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Myers v. Berryhill

United States District Court, W.D. Missouri, Southwestern Division

August 22, 2017

REBECCA MYERS, Plaintiff,
v.
NANCY A. BERRYHILL, [1] Acting Commissioner of Social Security, Defendant.

          ORDER AND OPINION AFFIRMING COMMISSIONER'S FINAL DECISION DENYING BENEFITS

          ORTRIE D. SMITH, SENIOR JUDGE

         Pending is Plaintiff's appeal of the Commissioner of Social Security's final decision denying her applications for disability insurance benefits and supplemental security income. For the following reasons, the Commissioner's decision is affirmed.

         I. STANDARD OF REVIEW

         The Court's review of the Commissioner's decision is limited to a determination whether the decision is “supported by substantial evidence on the record as a whole. Substantial evidence is less than a preponderance but…enough that a reasonable mind would find it adequate to support the conclusion.” Andrews v. Colvin, 791 F.3d 923, 928 (8th Cir. 2015) (citations omitted). “As long as substantial evidence in the record supports the Commissioner's decision, we may not reverse it because substantial evidence exists in the record that would have supported a contrary outcome, or because we would have decided the case differently.” Cline v. Colvin, 771 F.3d 1098, 1102 (8th Cir. 2014) (citation omitted). Though advantageous to the Commissioner, this standard also requires the Court consider evidence that fairly detracts from the final decision. Anderson v. Astrue, 696 F.3d 790, 793 (8th Cir. 2015) (citation omitted). Substantial evidence means “more than a mere scintilla” of evidence; rather, it is relevant evidence that a reasonable mind might accept as adequate to support a conclusion. Gragg v. Astrue, 615 F.3d 932, 938 (8th Cir. 2010).

         II. BACKGROUND

         Plaintiff was born in 1963, and has a high school education and a home healthcare certificate. R. at 34, 170. She previously worked as a cashier, convenience-store manager, and home health aide. R. at 24, 36, 46-47, 176. Plaintiff applied for disability and disability insurance benefits as well as supplemental security income, alleging a disability onset date of August 1, 2013. R. at 14. Plaintiff's applications were denied, and she requested a hearing before an administrative law judge (“ALJ”). R. at 9-10, 81-85. A hearing was held in August 2015. R. at 30-60. In September 2015, the ALJ found Plaintiff was not disabled. R. at 14-25.

         In rendering his decision, the ALJ found Plaintiff had the following severe impairments: obesity, diabetes, and cardiomyopathy. R. at 17. The ALJ determined Plaintiff had the residual functional capacity (“RFC”) to:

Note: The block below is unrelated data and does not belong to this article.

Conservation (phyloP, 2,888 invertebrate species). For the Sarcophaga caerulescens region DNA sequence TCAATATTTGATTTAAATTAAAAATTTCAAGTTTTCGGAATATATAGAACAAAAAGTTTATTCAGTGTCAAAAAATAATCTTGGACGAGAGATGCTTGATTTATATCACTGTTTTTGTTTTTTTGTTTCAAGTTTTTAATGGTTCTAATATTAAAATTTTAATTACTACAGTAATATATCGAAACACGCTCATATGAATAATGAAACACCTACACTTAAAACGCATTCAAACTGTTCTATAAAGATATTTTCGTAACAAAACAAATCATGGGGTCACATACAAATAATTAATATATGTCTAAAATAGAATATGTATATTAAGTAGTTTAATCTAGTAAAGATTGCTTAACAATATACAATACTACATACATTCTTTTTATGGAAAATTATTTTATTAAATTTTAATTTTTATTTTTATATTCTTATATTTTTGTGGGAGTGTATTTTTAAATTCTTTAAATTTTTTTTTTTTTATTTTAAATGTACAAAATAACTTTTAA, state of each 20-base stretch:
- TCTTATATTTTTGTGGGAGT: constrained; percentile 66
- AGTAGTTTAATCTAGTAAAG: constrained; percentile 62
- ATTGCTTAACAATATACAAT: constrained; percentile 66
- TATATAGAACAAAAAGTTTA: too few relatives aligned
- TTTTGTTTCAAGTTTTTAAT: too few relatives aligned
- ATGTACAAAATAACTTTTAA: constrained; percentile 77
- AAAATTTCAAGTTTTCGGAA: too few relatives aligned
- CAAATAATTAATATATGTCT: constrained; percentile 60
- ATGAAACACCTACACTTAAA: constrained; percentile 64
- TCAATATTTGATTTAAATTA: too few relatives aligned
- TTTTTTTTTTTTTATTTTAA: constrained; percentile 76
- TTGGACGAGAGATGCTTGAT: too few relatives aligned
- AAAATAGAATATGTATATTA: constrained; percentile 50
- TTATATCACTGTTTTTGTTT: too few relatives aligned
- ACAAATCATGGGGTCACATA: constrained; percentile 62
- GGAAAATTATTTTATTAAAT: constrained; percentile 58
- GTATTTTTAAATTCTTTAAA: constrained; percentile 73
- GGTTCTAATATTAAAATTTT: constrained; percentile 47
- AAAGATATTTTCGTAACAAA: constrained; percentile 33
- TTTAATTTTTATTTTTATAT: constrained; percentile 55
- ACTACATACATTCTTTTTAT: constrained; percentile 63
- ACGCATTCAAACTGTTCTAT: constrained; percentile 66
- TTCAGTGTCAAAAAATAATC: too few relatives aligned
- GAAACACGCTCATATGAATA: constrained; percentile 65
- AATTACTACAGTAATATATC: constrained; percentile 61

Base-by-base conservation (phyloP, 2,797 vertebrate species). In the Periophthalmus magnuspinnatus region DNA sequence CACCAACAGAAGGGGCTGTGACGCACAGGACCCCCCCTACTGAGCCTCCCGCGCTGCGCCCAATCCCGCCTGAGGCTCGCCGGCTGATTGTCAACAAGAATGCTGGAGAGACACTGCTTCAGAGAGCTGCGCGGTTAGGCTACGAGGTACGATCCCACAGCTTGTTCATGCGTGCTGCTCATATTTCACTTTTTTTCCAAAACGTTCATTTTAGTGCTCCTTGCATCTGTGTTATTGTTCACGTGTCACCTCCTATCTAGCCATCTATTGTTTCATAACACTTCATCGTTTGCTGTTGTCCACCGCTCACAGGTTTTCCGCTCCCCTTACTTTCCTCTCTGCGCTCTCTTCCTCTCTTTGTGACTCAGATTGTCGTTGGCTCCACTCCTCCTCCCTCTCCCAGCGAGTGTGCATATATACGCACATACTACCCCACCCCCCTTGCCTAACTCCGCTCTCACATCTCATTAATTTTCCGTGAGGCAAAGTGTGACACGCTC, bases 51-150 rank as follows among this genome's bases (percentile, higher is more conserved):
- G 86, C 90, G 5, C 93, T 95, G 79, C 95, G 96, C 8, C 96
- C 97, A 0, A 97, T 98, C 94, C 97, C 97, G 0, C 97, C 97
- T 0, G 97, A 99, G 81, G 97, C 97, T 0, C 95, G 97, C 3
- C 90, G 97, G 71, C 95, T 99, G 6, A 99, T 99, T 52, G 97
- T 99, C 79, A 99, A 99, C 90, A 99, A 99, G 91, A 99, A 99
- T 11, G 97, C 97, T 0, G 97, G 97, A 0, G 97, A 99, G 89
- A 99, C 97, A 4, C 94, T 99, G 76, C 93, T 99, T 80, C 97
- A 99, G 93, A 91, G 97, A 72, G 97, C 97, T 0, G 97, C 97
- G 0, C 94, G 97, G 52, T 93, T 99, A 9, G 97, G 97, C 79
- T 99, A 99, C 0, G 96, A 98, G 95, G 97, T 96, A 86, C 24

[P]erform sedentary work as defined in 20 CFR 404.1567(a) and 416.967(a) in that the claimant can lift 20 pounds occasionally and 10 pounds frequently; stand and/or walk for 2 hours out of an 8 hour work day for 30 minutes at a time; sit for up to 6 hours out of an 8 hour work day with normal breaks; and push and pull the same weights; can occasionally climb, stoop, kneel, crouch, and crawl; can frequently balance and reach in all directions; and should avoid concentrated exposure to temperature extremes and workplace hazards, such as unprotected heights and hazardous machinery.

R. at 18. At the hearing, the ALJ proposed two hypotheticals to a Vocational Expert (“VE”) that were consistent with this RFC. R. at 51, 55. Based upon the RFC and the VE's testimony, the ALJ concluded Plaintiff could work as a motel clerk and gas station attendant. R. at 25. Plaintiff appealed the ALJ's decision to the Appeals Council, which denied her appeal. R. at 1-4. Plaintiff now appeals to this Court.

         III. DISCUSSION

         Plaintiff argues the ALJ's decision must be reversed because (1) the ALJ's hypothetical was not supported by substantial evidence in that the ALJ failed to provide good reasons for giving little weight to the opinion of Plaintiff's treating physician's opinion, and (2) the ALJ failed to properly evaluate Plaintiff's credibility.

         A. Dr. Longnecker's Opinion

         Plaintiff argues the ALJ failed to provide good reasons for giving little weight to the opinion of Plaintiff's treating physician, Dr. Christopher Longnecker. Generally, a treating physician's opinion is given more weight than other sources in a disability proceeding. 20 C.F.R. § 404.1527(c)(2). A treating physician's opinion may be disregarded if it is unsupported by clinical or other data, or is contrary to the weight of the remaining evidence in the record. See Anderson, 696 F.3d at 793-94; Pena v. Chater, 76 F.3d 906, 908 (8th Cir. 1996). The ALJ must “give good reasons” to explain the weight given the treating physician's opinion. 20 C.F.R. § 404.1527(c)(2); Anderson, 696 F.3d at 793.

         Dr. Longnecker treated Plaintiff on five separate occasions. R. at 244, 247, 301, 365, 369. In January 2014, Dr. Longnecker performed a cardiac catheterization and an echocardiogram. R. at 244-48. At that time, Plaintiff was limited to activities consistent with “post heart catheterization precautions” including not lifting items greater than fifteen pounds for one week, remaining sedentary for two to three days, and “refraining from putting a 90 degree bend in the groin area” for two to three days. R. at 260. In February 2014, Plaintiff saw Dr. Longnecker and “deni[ed] any current problems during [the] ...


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